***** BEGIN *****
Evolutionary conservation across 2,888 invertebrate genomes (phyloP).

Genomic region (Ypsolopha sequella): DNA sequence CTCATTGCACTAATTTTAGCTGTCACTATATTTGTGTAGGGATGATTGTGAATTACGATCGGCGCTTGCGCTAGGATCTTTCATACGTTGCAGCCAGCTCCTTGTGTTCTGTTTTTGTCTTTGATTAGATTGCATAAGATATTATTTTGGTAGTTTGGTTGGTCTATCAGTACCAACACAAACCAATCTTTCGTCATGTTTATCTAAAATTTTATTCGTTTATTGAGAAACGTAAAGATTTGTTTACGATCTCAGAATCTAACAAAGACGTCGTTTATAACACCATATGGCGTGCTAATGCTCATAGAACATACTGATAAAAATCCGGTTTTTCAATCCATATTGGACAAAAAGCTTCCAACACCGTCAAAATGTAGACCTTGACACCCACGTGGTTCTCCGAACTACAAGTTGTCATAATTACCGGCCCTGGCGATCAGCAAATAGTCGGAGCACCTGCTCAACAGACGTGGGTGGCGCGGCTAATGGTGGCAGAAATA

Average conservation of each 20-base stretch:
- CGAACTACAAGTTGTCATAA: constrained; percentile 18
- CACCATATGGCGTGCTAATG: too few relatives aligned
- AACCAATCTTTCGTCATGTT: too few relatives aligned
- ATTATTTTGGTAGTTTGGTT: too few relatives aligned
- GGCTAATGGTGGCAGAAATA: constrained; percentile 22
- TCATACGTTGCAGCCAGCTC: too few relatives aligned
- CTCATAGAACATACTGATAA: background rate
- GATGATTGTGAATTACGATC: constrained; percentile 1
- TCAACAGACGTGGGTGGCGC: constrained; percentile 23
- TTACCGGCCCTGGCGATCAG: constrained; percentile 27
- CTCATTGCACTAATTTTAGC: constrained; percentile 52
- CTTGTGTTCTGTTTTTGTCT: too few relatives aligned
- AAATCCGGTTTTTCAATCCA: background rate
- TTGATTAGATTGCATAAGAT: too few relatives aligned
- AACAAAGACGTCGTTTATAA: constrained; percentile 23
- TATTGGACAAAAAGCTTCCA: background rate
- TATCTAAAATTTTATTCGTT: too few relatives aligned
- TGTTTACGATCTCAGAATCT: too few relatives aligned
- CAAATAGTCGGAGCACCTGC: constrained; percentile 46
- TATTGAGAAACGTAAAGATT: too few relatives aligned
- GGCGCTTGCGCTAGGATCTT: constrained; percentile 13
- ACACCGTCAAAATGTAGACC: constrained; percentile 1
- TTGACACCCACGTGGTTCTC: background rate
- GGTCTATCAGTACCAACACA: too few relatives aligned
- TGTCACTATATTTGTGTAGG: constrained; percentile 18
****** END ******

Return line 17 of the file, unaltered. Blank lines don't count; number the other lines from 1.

- TTGATTAGATTGCATAAGAT: too few relatives aligned